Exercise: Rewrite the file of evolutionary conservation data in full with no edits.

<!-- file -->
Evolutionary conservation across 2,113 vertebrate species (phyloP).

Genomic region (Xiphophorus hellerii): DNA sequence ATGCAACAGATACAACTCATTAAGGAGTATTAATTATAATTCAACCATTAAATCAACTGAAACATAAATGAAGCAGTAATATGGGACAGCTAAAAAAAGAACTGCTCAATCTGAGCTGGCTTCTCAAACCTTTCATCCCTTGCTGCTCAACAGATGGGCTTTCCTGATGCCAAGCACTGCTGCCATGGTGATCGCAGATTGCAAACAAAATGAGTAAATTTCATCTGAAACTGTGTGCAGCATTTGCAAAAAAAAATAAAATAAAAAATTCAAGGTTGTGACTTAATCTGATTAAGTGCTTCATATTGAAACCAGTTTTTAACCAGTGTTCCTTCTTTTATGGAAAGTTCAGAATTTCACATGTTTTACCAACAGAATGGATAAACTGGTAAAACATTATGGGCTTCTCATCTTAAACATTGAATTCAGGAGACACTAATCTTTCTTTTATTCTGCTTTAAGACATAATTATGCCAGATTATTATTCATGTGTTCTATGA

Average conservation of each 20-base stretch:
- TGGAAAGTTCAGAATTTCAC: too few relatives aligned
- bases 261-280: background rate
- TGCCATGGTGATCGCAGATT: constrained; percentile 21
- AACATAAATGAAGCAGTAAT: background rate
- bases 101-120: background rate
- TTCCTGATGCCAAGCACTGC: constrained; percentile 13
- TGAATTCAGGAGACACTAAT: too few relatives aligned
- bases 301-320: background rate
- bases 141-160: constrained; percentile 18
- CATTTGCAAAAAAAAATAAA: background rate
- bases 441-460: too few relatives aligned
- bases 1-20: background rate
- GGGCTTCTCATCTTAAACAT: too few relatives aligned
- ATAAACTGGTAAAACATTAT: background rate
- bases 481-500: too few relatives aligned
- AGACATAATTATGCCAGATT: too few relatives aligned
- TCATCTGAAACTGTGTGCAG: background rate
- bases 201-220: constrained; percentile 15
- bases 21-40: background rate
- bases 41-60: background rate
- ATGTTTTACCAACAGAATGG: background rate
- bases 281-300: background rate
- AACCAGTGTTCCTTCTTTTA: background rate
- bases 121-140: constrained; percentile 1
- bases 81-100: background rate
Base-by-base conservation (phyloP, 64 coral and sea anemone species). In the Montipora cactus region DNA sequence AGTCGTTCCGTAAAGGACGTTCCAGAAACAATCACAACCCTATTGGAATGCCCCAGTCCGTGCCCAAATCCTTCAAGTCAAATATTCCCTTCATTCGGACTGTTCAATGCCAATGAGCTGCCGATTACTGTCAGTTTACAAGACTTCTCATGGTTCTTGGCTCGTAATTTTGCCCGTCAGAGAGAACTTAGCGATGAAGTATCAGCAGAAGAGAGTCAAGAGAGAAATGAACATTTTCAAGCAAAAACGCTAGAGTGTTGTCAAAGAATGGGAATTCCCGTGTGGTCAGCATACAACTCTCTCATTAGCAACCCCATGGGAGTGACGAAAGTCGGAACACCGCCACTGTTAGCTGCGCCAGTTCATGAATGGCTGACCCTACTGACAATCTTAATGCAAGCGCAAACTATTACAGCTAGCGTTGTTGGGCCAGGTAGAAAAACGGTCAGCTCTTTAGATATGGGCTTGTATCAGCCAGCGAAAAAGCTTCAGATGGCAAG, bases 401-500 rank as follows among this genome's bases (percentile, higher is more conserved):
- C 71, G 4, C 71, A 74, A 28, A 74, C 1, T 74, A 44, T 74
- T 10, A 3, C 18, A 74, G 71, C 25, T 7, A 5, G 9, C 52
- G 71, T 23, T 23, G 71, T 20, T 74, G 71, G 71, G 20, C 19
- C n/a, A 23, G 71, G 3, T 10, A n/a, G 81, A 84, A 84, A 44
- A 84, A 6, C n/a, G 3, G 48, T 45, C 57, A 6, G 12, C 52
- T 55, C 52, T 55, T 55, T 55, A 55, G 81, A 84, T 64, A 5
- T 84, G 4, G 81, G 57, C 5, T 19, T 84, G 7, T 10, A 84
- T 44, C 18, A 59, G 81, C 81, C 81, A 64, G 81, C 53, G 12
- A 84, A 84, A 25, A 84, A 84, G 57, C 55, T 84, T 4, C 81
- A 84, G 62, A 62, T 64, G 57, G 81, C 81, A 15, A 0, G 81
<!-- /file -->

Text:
Evolutionary conservation across 2,113 vertebrate species (phyloP).

Genomic region (Xiphophorus hellerii): DNA sequence ATGCAACAGATACAACTCATTAAGGAGTATTAATTATAATTCAACCATTAAATCAACTGAAACATAAATGAAGCAGTAATATGGGACAGCTAAAAAAAGAACTGCTCAATCTGAGCTGGCTTCTCAAACCTTTCATCCCTTGCTGCTCAACAGATGGGCTTTCCTGATGCCAAGCACTGCTGCCATGGTGATCGCAGATTGCAAACAAAATGAGTAAATTTCATCTGAAACTGTGTGCAGCATTTGCAAAAAAAAATAAAATAAAAAATTCAAGGTTGTGACTTAATCTGATTAAGTGCTTCATATTGAAACCAGTTTTTAACCAGTGTTCCTTCTTTTATGGAAAGTTCAGAATTTCACATGTTTTACCAACAGAATGGATAAACTGGTAAAACATTATGGGCTTCTCATCTTAAACATTGAATTCAGGAGACACTAATCTTTCTTTTATTCTGCTTTAAGACATAATTATGCCAGATTATTATTCATGTGTTCTATGA

Average conservation of each 20-base stretch:
- TGGAAAGTTCAGAATTTCAC: too few relatives aligned
- bases 261-280: background rate
- TGCCATGGTGATCGCAGATT: constrained; percentile 21
- AACATAAATGAAGCAGTAAT: background rate
- bases 101-120: background rate
- TTCCTGATGCCAAGCACTGC: constrained; percentile 13
- TGAATTCAGGAGACACTAAT: too few relatives aligned
- bases 301-320: background rate
- bases 141-160: constrained; percentile 18
- CATTTGCAAAAAAAAATAAA: background rate
- bases 441-460: too few relatives aligned
- bases 1-20: background rate
- GGGCTTCTCATCTTAAACAT: too few relatives aligned
- ATAAACTGGTAAAACATTAT: background rate
- bases 481-500: too few relatives aligned
- AGACATAATTATGCCAGATT: too few relatives aligned
- TCATCTGAAACTGTGTGCAG: background rate
- bases 201-220: constrained; percentile 15
- bases 21-40: background rate
- bases 41-60: background rate
- ATGTTTTACCAACAGAATGG: background rate
- bases 281-300: background rate
- AACCAGTGTTCCTTCTTTTA: background rate
- bases 121-140: constrained; percentile 1
- bases 81-100: background rate
Base-by-base conservation (phyloP, 64 coral and sea anemone species). In the Montipora cactus region DNA sequence AGTCGTTCCGTAAAGGACGTTCCAGAAACAATCACAACCCTATTGGAATGCCCCAGTCCGTGCCCAAATCCTTCAAGTCAAATATTCCCTTCATTCGGACTGTTCAATGCCAATGAGCTGCCGATTACTGTCAGTTTACAAGACTTCTCATGGTTCTTGGCTCGTAATTTTGCCCGTCAGAGAGAACTTAGCGATGAAGTATCAGCAGAAGAGAGTCAAGAGAGAAATGAACATTTTCAAGCAAAAACGCTAGAGTGTTGTCAAAGAATGGGAATTCCCGTGTGGTCAGCATACAACTCTCTCATTAGCAACCCCATGGGAGTGACGAAAGTCGGAACACCGCCACTGTTAGCTGCGCCAGTTCATGAATGGCTGACCCTACTGACAATCTTAATGCAAGCGCAAACTATTACAGCTAGCGTTGTTGGGCCAGGTAGAAAAACGGTCAGCTCTTTAGATATGGGCTTGTATCAGCCAGCGAAAAAGCTTCAGATGGCAAG, bases 401-500 rank as follows among this genome's bases (percentile, higher is more conserved):
- C 71, G 4, C 71, A 74, A 28, A 74, C 1, T 74, A 44, T 74
- T 10, A 3, C 18, A 74, G 71, C 25, T 7, A 5, G 9, C 52
- G 71, T 23, T 23, G 71, T 20, T 74, G 71, G 71, G 20, C 19
- C n/a, A 23, G 71, G 3, T 10, A n/a, G 81, A 84, A 84, A 44
- A 84, A 6, C n/a, G 3, G 48, T 45, C 57, A 6, G 12, C 52
- T 55, C 52, T 55, T 55, T 55, A 55, G 81, A 84, T 64, A 5
- T 84, G 4, G 81, G 57, C 5, T 19, T 84, G 7, T 10, A 84
- T 44, C 18, A 59, G 81, C 81, C 81, A 64, G 81, C 53, G 12
- A 84, A 84, A 25, A 84, A 84, G 57, C 55, T 84, T 4, C 81
- A 84, G 62, A 62, T 64, G 57, G 81, C 81, A 15, A 0, G 81